The Church of England has warned that fossil fuel companies are in its sights, following its successful push to get coal miner Glencore to cap its coal production and align its business with the Paris climate accord.
Glencore, the world’s top coal exporter, last week said it would cap its production of thermal and coking coal at about 150 million tonnes a year, with further expansion of its coal business largely ruled out.
The move came after the Anglican church led investor engagement with Glencore on behalf of Climate Action 100+, an initiative backed by investors with more than $32 trillion (€28 trillion) in assets under management.
The church says it is prepared to file shareholder resolutions to push other companies to do more to combat climate change.
"We will not be able to invest successfully in a world in which there is runaway damaging climate change," said Edward Mason, head of responsible investment at the church. "We need to use more assertive techniques as shareholders to ensure better alignment of interests on this."
The Climate 100+ group, set up just over two years ago, is targeting 161 companies, including fellow miners BHP Billiton, Anglo American, South32 as well as oil companies such as ExxonMobil. A total of 310 investors have signed on to the initiative.
Glencore said last week that as well as capping coal production, it would invest in commodities required for a transition towards clean energy and electric vehicles. The Switzerland-based miner and trader also agreed to set long-term emissions targets and review its membership of trade associations to make sure they did not undermine global Paris climate change accord.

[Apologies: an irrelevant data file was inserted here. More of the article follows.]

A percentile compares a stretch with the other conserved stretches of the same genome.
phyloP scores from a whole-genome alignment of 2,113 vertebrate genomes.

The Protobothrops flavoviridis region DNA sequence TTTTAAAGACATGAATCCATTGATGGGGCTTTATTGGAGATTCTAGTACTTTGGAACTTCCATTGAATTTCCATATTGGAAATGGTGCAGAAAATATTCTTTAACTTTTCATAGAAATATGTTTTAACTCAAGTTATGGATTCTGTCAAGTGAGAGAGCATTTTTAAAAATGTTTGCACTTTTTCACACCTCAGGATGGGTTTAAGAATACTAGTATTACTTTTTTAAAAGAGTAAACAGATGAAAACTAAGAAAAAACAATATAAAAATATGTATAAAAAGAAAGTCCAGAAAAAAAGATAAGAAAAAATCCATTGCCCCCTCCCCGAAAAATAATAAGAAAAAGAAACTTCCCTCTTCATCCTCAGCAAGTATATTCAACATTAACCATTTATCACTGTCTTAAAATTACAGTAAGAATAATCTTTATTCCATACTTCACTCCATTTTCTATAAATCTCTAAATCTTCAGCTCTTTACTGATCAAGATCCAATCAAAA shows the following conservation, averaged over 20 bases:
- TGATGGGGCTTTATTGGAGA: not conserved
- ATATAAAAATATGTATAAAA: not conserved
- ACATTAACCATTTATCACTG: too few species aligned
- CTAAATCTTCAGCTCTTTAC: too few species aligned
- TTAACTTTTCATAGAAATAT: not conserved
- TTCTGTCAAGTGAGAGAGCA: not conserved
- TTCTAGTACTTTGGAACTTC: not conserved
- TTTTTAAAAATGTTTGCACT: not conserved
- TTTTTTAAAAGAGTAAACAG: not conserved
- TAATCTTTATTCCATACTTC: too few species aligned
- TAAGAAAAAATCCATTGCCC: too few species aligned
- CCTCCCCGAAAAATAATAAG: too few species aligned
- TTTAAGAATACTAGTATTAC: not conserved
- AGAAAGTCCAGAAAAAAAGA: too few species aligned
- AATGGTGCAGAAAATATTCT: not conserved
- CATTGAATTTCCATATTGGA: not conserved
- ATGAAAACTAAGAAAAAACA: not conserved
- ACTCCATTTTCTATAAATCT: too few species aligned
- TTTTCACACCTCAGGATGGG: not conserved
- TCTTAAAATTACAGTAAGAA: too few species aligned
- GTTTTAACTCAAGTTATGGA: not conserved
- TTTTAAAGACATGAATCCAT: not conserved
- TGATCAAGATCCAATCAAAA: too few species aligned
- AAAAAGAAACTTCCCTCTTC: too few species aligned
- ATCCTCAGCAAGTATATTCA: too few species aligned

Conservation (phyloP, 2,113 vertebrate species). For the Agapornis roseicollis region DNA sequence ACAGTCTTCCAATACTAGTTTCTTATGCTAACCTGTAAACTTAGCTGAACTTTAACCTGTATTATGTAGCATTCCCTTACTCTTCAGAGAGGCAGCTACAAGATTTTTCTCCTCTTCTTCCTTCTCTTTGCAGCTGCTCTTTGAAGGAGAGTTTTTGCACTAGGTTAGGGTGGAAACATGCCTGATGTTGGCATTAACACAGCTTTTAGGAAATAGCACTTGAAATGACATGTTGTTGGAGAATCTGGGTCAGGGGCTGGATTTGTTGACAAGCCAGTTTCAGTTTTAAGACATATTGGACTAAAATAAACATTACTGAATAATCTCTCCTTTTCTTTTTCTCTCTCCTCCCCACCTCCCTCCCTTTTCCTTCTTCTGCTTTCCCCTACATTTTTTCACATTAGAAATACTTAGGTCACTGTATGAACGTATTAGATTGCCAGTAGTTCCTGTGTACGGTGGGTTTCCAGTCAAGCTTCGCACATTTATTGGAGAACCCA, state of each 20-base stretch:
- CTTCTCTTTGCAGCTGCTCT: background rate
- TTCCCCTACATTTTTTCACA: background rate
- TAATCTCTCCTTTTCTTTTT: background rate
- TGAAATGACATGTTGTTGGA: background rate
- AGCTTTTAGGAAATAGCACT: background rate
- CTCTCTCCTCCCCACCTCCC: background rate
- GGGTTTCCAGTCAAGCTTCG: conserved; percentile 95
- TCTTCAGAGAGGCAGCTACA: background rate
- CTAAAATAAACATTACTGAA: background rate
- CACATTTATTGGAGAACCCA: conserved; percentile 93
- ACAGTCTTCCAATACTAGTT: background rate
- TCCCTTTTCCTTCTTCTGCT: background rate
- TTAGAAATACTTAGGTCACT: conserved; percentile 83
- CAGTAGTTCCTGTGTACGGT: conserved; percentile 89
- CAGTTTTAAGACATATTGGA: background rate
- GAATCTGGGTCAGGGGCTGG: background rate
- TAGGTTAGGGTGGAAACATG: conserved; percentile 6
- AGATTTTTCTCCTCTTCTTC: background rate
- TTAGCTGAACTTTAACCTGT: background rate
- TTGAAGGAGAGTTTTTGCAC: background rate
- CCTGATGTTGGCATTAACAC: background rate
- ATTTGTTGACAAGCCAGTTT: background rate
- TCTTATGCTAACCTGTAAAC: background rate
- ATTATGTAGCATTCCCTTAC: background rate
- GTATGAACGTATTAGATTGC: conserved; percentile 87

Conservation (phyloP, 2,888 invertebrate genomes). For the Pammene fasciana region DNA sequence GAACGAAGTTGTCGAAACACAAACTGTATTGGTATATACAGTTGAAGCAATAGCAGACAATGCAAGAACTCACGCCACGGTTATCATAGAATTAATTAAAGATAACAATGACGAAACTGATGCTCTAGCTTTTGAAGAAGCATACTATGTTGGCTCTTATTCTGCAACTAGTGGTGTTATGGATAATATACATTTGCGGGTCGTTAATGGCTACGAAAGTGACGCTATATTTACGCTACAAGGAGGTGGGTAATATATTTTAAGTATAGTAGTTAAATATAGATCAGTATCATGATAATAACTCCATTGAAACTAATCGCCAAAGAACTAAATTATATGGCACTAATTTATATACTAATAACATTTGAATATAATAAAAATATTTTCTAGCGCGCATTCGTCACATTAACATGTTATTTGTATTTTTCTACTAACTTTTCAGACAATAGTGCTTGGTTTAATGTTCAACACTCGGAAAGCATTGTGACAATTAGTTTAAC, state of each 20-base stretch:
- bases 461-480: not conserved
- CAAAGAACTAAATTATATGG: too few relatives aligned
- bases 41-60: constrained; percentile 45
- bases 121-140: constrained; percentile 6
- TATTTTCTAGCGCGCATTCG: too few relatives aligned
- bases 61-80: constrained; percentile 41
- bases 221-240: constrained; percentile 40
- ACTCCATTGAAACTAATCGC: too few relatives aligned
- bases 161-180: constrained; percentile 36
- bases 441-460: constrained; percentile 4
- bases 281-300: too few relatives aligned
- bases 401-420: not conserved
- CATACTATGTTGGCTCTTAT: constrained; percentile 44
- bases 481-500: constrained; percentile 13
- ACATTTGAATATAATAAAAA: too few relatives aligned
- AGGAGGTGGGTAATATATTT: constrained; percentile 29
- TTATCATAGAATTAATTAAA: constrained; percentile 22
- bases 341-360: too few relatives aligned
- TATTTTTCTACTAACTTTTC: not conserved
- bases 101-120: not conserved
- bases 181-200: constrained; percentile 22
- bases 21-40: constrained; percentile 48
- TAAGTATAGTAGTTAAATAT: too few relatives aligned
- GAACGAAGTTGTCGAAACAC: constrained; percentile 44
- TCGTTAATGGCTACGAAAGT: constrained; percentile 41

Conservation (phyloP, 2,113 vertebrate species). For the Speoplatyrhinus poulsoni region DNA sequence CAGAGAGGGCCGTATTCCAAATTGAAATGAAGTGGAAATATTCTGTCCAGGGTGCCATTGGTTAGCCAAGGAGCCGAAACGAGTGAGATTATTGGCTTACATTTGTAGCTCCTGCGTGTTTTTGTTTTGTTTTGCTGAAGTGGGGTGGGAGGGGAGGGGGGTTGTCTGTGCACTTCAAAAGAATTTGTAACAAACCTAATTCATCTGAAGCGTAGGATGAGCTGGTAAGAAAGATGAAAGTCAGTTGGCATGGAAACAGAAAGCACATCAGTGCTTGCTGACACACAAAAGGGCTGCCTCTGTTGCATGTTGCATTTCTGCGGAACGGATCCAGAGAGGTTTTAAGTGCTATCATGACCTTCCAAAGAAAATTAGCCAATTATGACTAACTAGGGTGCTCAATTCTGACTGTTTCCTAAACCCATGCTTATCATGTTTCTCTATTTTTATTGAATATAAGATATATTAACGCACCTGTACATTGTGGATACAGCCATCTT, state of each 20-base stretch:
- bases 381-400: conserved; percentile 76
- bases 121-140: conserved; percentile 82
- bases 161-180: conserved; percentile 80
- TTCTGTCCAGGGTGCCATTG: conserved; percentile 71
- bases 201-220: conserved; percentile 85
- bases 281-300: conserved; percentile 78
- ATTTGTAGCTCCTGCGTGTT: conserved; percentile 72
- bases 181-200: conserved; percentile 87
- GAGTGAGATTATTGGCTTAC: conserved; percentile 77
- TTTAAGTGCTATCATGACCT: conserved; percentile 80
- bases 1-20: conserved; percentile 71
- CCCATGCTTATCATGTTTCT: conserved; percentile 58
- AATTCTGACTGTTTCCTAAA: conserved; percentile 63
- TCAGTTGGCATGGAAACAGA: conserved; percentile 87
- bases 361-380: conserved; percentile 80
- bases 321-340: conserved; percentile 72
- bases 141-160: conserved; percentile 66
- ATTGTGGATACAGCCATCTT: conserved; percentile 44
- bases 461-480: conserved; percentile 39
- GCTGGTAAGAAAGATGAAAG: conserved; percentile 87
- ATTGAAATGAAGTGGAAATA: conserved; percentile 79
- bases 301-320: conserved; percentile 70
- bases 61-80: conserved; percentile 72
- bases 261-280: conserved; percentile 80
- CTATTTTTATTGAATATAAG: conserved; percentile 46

Mr Mason said Glencore’s changes were likely to be a model for other companies. “You can expect to see some of the elements of good practice that are in this statement with Glencore to be advocated with other companies,” he said
“Companies know that investors within this initiative are serious, and if companies aren’t demonstrating the kind of movement that investors are looking for, then they are prepared to file shareholder proposals,” he added.
Glencore was presented with the prospect of a shareholder resolution if it did not change its stance, according to a person familiar with the matter.
Mr Mason said investors were increasingly concerned that lobbying by trade associations was undermining effective government policies to combat climate change.
In December 2017, BHP Billiton said it would quit the World Coal Association due to differences over climate and energy policies.
“One of the main impediments to climate change is the right policy being in place,” said Mr Mason. “Investors have woken up to this, and frankly want to put a stop to it.” – Copyright The Financial Times Limited 2019